Career Conversation With Your Rockstar Developer

Kartik Lakshminarayanan

CTO at Sanvira INC



"We had a very prolific developer and an amazing engineer on our team. He was fast-paced and his co-workers were complaining that his tempo was hard to sustain. When confronted with these complaints he stated that he is not challenged enough and that the team is lazy and slow. If you aspire to be a great team leader you have to take on a different perspective and take a step back every once in a while. He clearly was not challenged enough but he also lacked non-technical skills to make the team function adequately."

Actions taken

To address the problem of the insufficient challenge, we discussed and then compared his roadmap proposal for the upcoming three-year period and the proposal developed by the rest of the team. It was apparent that the differences are insurmountable and that this is no place for him. After mutually agreeing about the differences, we reached the conclusion that he should not stay on the team. I helped him find a more suitable position within the company. There, he was technically challenged and consequently more satisfied. I understood that replacing a developer of his caliber would affect the velocity with which the team worked. But the team was slowed down by his behavior too. I was aware that we are jeopardizing the release with him being away. I talked to management and explained the situation. The management raised the same concerns about jeopardizing the release. I conveyed to them what the team estimated -- that they will be able to complete 80-90 percent of what was initially planned. The management assessed it was a risk but let us proceed. Eventually, the team delivered the assigned task with only one week of delay because of the improved morale.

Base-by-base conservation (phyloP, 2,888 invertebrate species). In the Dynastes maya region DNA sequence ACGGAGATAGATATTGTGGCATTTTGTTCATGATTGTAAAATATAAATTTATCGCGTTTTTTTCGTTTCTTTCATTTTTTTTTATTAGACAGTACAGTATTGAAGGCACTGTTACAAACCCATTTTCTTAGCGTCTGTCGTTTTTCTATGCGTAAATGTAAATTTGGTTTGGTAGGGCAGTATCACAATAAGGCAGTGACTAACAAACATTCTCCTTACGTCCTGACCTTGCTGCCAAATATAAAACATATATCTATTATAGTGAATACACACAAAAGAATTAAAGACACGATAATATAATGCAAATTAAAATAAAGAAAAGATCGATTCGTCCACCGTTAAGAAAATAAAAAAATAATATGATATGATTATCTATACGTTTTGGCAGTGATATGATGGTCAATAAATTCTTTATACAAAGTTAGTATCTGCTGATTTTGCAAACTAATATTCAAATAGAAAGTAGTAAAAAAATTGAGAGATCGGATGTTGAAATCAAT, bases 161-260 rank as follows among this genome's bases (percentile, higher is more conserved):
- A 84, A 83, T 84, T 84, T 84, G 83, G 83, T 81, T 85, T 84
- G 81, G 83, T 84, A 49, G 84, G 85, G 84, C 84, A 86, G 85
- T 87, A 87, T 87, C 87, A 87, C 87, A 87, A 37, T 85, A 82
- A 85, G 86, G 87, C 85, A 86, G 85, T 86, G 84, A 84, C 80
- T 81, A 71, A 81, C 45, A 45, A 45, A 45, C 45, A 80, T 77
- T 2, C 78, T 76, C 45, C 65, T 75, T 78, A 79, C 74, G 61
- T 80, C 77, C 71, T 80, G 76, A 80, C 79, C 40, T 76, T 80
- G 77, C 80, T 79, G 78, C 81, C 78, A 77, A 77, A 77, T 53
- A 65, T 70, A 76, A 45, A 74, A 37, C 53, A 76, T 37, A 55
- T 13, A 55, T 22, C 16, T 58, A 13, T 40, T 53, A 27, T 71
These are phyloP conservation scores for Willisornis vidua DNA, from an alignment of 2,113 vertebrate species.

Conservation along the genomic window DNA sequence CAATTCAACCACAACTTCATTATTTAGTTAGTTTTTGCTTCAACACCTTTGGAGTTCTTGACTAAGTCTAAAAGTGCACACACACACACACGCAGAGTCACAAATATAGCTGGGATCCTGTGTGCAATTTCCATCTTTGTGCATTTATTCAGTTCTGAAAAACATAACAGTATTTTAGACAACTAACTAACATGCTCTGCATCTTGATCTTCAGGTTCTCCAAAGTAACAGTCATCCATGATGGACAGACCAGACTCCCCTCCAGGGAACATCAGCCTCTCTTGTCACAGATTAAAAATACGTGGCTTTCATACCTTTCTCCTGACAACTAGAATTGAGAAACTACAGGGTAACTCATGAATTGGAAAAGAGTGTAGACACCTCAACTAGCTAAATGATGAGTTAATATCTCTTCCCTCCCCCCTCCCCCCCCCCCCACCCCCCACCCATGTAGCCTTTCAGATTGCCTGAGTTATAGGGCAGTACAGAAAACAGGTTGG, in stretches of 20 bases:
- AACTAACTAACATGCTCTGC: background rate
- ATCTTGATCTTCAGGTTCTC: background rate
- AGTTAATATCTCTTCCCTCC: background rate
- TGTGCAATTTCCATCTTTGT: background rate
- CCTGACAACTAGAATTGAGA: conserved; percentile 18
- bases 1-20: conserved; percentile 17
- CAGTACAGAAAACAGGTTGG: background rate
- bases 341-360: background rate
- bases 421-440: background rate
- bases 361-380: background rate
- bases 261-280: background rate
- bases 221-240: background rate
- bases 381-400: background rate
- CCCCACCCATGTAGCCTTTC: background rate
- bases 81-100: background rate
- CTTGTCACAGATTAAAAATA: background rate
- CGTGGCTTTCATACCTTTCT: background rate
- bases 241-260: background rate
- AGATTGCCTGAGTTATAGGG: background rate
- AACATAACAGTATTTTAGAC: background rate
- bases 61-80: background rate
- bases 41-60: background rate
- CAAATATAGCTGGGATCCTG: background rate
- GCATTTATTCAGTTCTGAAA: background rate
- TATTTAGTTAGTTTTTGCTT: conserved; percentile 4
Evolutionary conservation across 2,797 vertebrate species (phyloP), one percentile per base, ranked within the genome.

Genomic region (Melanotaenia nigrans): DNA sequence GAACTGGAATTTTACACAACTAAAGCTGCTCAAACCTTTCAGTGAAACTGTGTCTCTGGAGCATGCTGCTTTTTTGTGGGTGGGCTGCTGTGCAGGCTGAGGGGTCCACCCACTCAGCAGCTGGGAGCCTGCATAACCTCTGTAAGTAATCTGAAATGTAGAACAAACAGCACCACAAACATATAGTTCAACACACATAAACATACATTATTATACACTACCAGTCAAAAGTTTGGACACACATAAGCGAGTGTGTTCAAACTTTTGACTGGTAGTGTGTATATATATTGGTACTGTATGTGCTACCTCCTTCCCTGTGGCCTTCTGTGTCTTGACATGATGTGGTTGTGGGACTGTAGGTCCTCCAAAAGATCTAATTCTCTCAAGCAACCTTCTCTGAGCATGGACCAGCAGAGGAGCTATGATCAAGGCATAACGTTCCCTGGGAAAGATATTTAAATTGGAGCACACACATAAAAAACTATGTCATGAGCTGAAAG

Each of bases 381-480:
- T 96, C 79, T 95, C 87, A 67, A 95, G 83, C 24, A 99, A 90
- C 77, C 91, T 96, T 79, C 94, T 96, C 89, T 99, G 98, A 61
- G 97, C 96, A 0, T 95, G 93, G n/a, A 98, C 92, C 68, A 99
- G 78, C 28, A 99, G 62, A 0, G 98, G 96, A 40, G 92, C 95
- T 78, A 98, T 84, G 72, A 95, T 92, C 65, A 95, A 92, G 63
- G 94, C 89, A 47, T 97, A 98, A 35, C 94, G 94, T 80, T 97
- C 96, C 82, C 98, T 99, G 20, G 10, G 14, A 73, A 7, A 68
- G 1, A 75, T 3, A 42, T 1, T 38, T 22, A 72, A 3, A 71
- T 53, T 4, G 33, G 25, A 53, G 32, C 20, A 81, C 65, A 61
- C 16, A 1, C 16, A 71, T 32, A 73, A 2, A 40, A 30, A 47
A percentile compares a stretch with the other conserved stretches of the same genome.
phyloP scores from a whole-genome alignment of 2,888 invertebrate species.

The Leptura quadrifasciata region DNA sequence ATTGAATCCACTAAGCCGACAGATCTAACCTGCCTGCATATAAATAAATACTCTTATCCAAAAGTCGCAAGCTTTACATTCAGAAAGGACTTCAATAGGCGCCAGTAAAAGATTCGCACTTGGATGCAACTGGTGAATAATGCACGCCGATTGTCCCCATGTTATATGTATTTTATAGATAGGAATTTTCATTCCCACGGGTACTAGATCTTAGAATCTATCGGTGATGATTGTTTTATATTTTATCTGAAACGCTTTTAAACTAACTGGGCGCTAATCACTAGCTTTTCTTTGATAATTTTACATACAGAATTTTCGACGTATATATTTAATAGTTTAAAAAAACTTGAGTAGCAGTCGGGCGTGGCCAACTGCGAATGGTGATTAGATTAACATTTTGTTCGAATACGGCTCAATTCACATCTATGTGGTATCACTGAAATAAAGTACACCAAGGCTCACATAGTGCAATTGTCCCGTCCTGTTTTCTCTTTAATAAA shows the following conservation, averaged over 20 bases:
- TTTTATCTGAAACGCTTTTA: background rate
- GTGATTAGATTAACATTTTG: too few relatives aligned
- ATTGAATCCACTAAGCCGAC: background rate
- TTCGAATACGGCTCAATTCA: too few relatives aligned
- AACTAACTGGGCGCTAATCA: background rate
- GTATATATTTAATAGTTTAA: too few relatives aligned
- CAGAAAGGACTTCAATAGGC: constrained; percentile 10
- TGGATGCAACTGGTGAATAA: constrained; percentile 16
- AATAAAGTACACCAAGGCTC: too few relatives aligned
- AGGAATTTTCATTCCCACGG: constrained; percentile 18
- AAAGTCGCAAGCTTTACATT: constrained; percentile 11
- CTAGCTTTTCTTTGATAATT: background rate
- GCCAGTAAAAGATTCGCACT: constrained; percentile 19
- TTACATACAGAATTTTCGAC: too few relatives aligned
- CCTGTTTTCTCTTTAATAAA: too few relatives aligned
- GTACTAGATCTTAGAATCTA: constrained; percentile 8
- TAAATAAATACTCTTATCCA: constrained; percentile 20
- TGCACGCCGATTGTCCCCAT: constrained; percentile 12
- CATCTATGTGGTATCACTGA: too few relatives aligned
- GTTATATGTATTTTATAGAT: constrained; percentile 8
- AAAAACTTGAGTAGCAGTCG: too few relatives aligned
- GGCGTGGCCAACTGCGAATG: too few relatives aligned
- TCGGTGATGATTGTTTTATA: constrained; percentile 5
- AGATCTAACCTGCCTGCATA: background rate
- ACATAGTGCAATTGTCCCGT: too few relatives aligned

Lessons learned

  • "Any aspiring team leader needs to build soft skills. Find some interesting courses, improve your habits, connect with managers."
  • "You also need a champion in the company. This person should not necessarily be a manager but has to be willing to help others. I acted like a champion to four of my mentees and three of them have been successful moving up the career ladder. What I have learned from my mentors many years ago is that the champion is someone who is willing to nurture a relationship that transcends the technical point of view."
  • "Once a manager, you need to be a champion. To further develop your potential, find a person within the company whom you admire as a manager and build a relationship with that person. Though you initially will not be able to contribute much to that relationship, it should be a symbiotic relationship and both sides should contribute to its development."

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Kartik Lakshminarayanan

CTO at Sanvira INC

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